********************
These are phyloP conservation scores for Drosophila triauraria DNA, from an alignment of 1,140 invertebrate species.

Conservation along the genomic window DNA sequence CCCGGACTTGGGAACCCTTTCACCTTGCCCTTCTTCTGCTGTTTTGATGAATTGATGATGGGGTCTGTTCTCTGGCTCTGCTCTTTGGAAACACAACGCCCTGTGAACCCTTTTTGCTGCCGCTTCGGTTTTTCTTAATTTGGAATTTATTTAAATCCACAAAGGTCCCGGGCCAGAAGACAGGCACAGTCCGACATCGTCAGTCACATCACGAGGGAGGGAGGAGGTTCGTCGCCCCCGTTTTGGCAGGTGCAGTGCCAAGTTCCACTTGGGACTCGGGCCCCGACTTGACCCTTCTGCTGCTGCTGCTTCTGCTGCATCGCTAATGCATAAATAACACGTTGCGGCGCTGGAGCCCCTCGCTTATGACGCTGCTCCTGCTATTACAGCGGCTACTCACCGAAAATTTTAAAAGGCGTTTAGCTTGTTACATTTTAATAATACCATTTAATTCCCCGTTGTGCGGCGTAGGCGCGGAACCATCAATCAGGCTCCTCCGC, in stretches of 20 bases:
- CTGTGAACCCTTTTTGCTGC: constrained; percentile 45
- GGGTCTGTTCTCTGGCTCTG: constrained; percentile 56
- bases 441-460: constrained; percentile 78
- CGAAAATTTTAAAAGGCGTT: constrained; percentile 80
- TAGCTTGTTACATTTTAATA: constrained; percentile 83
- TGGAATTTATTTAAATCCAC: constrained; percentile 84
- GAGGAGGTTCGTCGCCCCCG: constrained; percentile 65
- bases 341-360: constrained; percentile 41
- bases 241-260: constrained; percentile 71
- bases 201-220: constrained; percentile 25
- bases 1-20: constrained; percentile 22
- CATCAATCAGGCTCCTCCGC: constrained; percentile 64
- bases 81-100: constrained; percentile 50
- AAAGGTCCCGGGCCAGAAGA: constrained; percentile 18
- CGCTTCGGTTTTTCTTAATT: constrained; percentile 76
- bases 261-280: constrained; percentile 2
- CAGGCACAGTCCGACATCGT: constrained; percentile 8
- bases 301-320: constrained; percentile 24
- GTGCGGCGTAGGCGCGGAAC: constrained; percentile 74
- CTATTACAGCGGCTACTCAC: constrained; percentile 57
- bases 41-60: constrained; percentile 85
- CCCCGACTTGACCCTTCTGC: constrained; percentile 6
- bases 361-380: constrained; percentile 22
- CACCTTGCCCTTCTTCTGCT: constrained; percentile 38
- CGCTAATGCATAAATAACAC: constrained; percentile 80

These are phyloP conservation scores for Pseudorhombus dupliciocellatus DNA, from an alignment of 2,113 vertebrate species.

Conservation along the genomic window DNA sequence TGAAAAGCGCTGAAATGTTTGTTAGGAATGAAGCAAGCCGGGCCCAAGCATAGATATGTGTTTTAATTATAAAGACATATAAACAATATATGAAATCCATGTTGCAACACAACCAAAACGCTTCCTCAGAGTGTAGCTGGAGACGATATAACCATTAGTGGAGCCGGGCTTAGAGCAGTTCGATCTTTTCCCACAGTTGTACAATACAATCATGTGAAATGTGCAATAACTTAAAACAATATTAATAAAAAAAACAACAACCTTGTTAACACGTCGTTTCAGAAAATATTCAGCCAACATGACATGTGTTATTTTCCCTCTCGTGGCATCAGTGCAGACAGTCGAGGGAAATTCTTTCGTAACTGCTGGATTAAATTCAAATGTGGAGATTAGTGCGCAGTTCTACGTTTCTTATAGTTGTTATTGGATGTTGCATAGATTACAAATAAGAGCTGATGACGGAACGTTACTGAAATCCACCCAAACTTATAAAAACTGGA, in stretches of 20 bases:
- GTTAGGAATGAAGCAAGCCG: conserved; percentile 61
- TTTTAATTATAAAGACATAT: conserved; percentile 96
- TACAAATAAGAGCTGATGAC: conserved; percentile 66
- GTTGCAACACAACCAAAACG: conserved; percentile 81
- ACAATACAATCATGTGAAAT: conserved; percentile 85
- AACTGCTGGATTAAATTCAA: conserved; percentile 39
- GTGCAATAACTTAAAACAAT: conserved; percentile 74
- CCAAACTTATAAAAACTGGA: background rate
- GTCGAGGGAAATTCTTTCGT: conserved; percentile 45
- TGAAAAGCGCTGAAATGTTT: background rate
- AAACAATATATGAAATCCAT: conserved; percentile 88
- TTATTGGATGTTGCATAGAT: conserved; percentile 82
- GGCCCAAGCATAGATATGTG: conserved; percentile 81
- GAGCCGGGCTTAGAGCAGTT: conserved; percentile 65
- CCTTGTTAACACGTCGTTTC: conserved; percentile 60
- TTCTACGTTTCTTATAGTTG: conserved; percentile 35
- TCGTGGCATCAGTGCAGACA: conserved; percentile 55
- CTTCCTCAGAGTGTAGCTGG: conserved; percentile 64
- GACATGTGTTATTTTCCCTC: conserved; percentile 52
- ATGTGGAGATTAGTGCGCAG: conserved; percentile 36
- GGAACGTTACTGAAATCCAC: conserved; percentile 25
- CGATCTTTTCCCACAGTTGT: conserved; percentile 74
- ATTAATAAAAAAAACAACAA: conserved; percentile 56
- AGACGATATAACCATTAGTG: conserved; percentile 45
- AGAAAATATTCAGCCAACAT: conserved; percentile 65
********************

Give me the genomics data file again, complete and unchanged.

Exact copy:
These are phyloP conservation scores for Drosophila triauraria DNA, from an alignment of 1,140 invertebrate species.

Conservation along the genomic window DNA sequence CCCGGACTTGGGAACCCTTTCACCTTGCCCTTCTTCTGCTGTTTTGATGAATTGATGATGGGGTCTGTTCTCTGGCTCTGCTCTTTGGAAACACAACGCCCTGTGAACCCTTTTTGCTGCCGCTTCGGTTTTTCTTAATTTGGAATTTATTTAAATCCACAAAGGTCCCGGGCCAGAAGACAGGCACAGTCCGACATCGTCAGTCACATCACGAGGGAGGGAGGAGGTTCGTCGCCCCCGTTTTGGCAGGTGCAGTGCCAAGTTCCACTTGGGACTCGGGCCCCGACTTGACCCTTCTGCTGCTGCTGCTTCTGCTGCATCGCTAATGCATAAATAACACGTTGCGGCGCTGGAGCCCCTCGCTTATGACGCTGCTCCTGCTATTACAGCGGCTACTCACCGAAAATTTTAAAAGGCGTTTAGCTTGTTACATTTTAATAATACCATTTAATTCCCCGTTGTGCGGCGTAGGCGCGGAACCATCAATCAGGCTCCTCCGC, in stretches of 20 bases:
- CTGTGAACCCTTTTTGCTGC: constrained; percentile 45
- GGGTCTGTTCTCTGGCTCTG: constrained; percentile 56
- bases 441-460: constrained; percentile 78
- CGAAAATTTTAAAAGGCGTT: constrained; percentile 80
- TAGCTTGTTACATTTTAATA: constrained; percentile 83
- TGGAATTTATTTAAATCCAC: constrained; percentile 84
- GAGGAGGTTCGTCGCCCCCG: constrained; percentile 65
- bases 341-360: constrained; percentile 41
- bases 241-260: constrained; percentile 71
- bases 201-220: constrained; percentile 25
- bases 1-20: constrained; percentile 22
- CATCAATCAGGCTCCTCCGC: constrained; percentile 64
- bases 81-100: constrained; percentile 50
- AAAGGTCCCGGGCCAGAAGA: constrained; percentile 18
- CGCTTCGGTTTTTCTTAATT: constrained; percentile 76
- bases 261-280: constrained; percentile 2
- CAGGCACAGTCCGACATCGT: constrained; percentile 8
- bases 301-320: constrained; percentile 24
- GTGCGGCGTAGGCGCGGAAC: constrained; percentile 74
- CTATTACAGCGGCTACTCAC: constrained; percentile 57
- bases 41-60: constrained; percentile 85
- CCCCGACTTGACCCTTCTGC: constrained; percentile 6
- bases 361-380: constrained; percentile 22
- CACCTTGCCCTTCTTCTGCT: constrained; percentile 38
- CGCTAATGCATAAATAACAC: constrained; percentile 80

These are phyloP conservation scores for Pseudorhombus dupliciocellatus DNA, from an alignment of 2,113 vertebrate species.

Conservation along the genomic window DNA sequence TGAAAAGCGCTGAAATGTTTGTTAGGAATGAAGCAAGCCGGGCCCAAGCATAGATATGTGTTTTAATTATAAAGACATATAAACAATATATGAAATCCATGTTGCAACACAACCAAAACGCTTCCTCAGAGTGTAGCTGGAGACGATATAACCATTAGTGGAGCCGGGCTTAGAGCAGTTCGATCTTTTCCCACAGTTGTACAATACAATCATGTGAAATGTGCAATAACTTAAAACAATATTAATAAAAAAAACAACAACCTTGTTAACACGTCGTTTCAGAAAATATTCAGCCAACATGACATGTGTTATTTTCCCTCTCGTGGCATCAGTGCAGACAGTCGAGGGAAATTCTTTCGTAACTGCTGGATTAAATTCAAATGTGGAGATTAGTGCGCAGTTCTACGTTTCTTATAGTTGTTATTGGATGTTGCATAGATTACAAATAAGAGCTGATGACGGAACGTTACTGAAATCCACCCAAACTTATAAAAACTGGA, in stretches of 20 bases:
- GTTAGGAATGAAGCAAGCCG: conserved; percentile 61
- TTTTAATTATAAAGACATAT: conserved; percentile 96
- TACAAATAAGAGCTGATGAC: conserved; percentile 66
- GTTGCAACACAACCAAAACG: conserved; percentile 81
- ACAATACAATCATGTGAAAT: conserved; percentile 85
- AACTGCTGGATTAAATTCAA: conserved; percentile 39
- GTGCAATAACTTAAAACAAT: conserved; percentile 74
- CCAAACTTATAAAAACTGGA: background rate
- GTCGAGGGAAATTCTTTCGT: conserved; percentile 45
- TGAAAAGCGCTGAAATGTTT: background rate
- AAACAATATATGAAATCCAT: conserved; percentile 88
- TTATTGGATGTTGCATAGAT: conserved; percentile 82
- GGCCCAAGCATAGATATGTG: conserved; percentile 81
- GAGCCGGGCTTAGAGCAGTT: conserved; percentile 65
- CCTTGTTAACACGTCGTTTC: conserved; percentile 60
- TTCTACGTTTCTTATAGTTG: conserved; percentile 35
- TCGTGGCATCAGTGCAGACA: conserved; percentile 55
- CTTCCTCAGAGTGTAGCTGG: conserved; percentile 64
- GACATGTGTTATTTTCCCTC: conserved; percentile 52
- ATGTGGAGATTAGTGCGCAG: conserved; percentile 36
- GGAACGTTACTGAAATCCAC: conserved; percentile 25
- CGATCTTTTCCCACAGTTGT: conserved; percentile 74
- ATTAATAAAAAAAACAACAA: conserved; percentile 56
- AGACGATATAACCATTAGTG: conserved; percentile 45
- AGAAAATATTCAGCCAACAT: conserved; percentile 65